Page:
Frequently, when Karen and I attend a wedding, Bar Mitzvah, or a formal dinner, I can’t help but notice that some people, all decked out in formal wear, look, somehow, not quite themselves. In fact, many women—and it’s mostly women who are genuinely transformed by glittering evening wear—appear like gaudy imitations of themselves. In short, the ordinary day-to-day look is a better, more appealing fit.
Helen Rose, the great Hollywood costume designer who I’ve written about here and here, saw Marilyn Monroe at the very beginning of her career. In her memoir, Just Make Them Beautiful, Rose observes MM with a sharp eye:
She was a sensation in her small part [The Asphalt Jungle, 1950]. The audience made her a star, but the studio [Columbia] did not pick up her option—and they could have had her for only $125 a week. MGM had gone through their share of trouble with this kind of girl, talented, beautiful, but unstable. It always ended the same: liquor, dope, suicide or too much adulation from too many men. Marilyn was snapped up by another studio [a seven year contract at 20th Century Fox], and the rest is history.
Marilyn Monroe was a very kind, gentle girl, but she was—figure-wise—no designer’s dream, nor was she a fashion plate. Somehow she always looked like she had come in from a windstorm or as Ann Strauss, who handles fashion publicity, would say, “Like an unmade bed.”
After the film Johnny [Hyde, MM’s agent] came to me with the request that I try to make her look more chic, and Benny Thau [MGM executive] said it was OK. Both he and Johnny hoped some producer or director on the lot would see her and put her in another picture. Lana Turner, who was exactly the same size as Marilyn and was also a beautiful blonde, had just finished a film in which she wore a black silk cocktail suit. In it, Lana looked crisp and stunning, Marilyn only looked untidy and cheap.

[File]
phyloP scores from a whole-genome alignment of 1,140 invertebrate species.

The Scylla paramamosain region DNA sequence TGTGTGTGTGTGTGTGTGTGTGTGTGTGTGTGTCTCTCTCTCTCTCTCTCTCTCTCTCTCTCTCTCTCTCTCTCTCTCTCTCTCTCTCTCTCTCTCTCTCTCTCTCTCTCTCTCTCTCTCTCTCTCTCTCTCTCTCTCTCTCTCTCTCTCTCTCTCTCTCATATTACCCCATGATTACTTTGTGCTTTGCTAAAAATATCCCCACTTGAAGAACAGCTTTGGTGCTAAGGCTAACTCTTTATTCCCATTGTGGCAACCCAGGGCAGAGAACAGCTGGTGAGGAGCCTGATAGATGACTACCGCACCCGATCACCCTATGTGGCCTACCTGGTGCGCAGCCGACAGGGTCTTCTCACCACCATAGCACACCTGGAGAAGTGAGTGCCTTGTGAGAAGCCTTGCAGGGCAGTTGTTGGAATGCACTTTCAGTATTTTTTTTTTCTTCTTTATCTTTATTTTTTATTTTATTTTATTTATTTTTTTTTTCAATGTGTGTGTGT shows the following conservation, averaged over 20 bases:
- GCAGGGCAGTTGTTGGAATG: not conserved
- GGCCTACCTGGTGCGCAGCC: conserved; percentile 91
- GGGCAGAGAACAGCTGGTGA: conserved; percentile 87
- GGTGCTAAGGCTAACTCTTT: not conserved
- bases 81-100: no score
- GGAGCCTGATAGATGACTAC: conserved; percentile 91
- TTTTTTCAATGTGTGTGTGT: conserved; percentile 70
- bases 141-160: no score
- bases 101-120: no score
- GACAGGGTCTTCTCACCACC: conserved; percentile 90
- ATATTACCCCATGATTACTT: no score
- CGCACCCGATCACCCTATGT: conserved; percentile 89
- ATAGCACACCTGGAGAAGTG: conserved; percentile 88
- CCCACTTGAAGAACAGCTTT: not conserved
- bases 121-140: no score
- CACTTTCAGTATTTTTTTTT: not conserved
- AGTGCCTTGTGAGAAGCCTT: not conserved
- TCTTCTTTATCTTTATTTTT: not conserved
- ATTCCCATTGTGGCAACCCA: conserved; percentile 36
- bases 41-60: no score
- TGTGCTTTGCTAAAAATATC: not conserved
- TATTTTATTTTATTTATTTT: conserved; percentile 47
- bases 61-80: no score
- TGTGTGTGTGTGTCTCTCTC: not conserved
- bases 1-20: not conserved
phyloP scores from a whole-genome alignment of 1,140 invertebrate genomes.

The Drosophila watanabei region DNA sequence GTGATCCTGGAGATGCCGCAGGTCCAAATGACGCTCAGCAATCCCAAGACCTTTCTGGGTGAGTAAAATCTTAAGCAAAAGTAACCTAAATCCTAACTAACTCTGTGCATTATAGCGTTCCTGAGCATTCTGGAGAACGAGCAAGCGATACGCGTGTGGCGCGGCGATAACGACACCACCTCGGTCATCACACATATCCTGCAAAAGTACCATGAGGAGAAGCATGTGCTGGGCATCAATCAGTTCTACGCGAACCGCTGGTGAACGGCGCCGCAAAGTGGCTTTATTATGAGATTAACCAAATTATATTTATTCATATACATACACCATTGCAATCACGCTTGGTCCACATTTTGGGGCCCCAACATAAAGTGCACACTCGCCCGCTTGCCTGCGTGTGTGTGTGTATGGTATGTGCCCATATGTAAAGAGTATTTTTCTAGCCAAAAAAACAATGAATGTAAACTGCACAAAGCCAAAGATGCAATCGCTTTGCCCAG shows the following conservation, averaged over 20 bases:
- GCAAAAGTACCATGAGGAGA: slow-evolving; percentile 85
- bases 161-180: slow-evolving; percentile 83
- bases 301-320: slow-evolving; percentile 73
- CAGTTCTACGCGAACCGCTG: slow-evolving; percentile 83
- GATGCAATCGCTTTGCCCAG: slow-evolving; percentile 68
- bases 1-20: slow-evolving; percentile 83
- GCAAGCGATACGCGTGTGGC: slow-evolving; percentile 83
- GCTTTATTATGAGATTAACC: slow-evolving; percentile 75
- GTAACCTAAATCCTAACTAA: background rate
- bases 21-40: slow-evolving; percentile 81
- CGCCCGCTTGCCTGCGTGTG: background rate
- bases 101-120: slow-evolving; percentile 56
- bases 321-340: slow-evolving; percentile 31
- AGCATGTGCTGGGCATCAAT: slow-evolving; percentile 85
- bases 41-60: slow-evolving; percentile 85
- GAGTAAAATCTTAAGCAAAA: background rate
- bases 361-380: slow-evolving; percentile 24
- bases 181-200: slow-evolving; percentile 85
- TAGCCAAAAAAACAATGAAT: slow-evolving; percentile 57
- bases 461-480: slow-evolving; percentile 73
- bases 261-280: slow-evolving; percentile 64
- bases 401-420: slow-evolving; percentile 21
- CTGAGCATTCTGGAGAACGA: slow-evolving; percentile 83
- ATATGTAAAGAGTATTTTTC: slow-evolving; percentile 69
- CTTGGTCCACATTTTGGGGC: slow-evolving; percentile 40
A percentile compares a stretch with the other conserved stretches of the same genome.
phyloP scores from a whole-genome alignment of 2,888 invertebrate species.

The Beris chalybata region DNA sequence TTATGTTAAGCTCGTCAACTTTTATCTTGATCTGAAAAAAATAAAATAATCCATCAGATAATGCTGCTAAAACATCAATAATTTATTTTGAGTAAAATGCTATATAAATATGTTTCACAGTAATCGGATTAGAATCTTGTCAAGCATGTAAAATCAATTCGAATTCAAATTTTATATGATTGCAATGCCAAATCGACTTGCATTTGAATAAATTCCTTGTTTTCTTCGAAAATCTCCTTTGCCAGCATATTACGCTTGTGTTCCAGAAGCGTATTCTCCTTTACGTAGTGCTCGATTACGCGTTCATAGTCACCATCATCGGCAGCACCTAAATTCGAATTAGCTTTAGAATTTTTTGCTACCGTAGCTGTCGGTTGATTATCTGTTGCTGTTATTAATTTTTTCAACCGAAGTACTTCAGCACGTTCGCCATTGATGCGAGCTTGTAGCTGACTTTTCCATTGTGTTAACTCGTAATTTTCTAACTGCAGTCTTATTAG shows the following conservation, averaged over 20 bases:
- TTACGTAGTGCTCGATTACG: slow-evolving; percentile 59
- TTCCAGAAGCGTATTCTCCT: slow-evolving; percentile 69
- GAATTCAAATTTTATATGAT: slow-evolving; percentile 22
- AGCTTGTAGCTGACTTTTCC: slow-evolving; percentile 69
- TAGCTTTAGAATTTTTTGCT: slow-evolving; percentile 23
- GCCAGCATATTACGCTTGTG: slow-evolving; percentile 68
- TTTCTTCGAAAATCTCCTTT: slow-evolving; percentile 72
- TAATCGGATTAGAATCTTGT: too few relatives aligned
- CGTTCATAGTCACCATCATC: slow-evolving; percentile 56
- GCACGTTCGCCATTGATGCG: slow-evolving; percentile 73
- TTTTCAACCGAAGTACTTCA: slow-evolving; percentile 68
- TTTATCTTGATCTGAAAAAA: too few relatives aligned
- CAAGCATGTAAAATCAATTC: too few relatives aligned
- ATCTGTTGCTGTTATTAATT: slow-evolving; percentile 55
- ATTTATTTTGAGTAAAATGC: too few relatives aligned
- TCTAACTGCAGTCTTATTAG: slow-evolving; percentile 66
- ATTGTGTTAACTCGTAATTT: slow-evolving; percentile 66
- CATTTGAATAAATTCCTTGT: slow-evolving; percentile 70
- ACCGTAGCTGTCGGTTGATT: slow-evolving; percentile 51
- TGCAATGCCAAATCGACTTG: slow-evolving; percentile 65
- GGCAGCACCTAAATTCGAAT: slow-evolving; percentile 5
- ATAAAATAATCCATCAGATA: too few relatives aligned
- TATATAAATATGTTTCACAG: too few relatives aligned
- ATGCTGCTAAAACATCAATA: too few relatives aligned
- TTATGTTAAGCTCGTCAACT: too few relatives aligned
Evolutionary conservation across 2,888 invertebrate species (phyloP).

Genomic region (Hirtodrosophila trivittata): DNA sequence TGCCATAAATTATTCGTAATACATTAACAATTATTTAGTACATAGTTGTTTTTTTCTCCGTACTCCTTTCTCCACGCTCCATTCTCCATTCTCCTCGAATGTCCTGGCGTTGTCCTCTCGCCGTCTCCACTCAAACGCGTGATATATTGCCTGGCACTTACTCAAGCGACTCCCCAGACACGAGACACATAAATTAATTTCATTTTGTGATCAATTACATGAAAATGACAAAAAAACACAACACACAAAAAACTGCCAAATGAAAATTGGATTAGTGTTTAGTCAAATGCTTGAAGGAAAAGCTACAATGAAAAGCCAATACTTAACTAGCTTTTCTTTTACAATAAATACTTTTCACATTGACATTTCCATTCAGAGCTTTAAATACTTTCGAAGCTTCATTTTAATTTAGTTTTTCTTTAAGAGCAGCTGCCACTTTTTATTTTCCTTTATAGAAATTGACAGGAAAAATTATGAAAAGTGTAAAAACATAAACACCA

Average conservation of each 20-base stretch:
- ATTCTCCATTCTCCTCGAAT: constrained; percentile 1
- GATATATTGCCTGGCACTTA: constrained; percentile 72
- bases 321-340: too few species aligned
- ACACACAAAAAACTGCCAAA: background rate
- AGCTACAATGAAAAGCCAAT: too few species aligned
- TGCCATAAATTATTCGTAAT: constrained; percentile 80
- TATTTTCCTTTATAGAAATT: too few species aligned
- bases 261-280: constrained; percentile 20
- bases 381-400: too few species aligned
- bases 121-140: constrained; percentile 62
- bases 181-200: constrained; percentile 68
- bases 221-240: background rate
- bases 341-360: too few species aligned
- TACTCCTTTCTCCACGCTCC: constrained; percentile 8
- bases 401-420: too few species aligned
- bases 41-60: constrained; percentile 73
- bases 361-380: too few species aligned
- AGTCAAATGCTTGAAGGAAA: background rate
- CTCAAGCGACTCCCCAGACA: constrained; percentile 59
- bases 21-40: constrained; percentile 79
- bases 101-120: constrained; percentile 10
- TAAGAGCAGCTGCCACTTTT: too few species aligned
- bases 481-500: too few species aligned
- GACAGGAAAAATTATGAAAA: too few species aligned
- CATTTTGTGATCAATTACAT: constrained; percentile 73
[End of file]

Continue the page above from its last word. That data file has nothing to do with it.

The beautiful models at the Chez Pierre, who looked sensational with very little on, looked actually frumpy in their street clothes. This also applied to Marilyn who looked much better in a skimpy towel than in expensive, high fashion clothes.
Rose’s observation is shrewd.
In photos—and Marilyn might be the most frequently photographed Hollywod star of all time—where MM is in casual clothes, light make-up, and windblown hair, she projects vulnerabilty and intimacy, qualities that are sorely lacking when she’s in glittering evening wear with lacquered hair and her face a tight mask. Indeed, the high fashion Marilyn lacks warmth and spontaneity; she’s trying so hard to be a sex symbol that she is drained of all humanity and is transformed into a parody of a ripe female.
Here’s an interesting article about Marilyn Monroe’s last weekend, just after Bobby Kennedy broke off their five month affair.
‘Marilyn was distraught and heartbroken. She felt the Kennedys had handed her around like a piece of meat,’ Rupert Allan, her publicist and one of her last true Hollywood friends, had said earlier. Her grip on reality—already weakend by mental illness, drink and drugs—was certainly shaky.
Read the entire article.
H/T Bill Brandt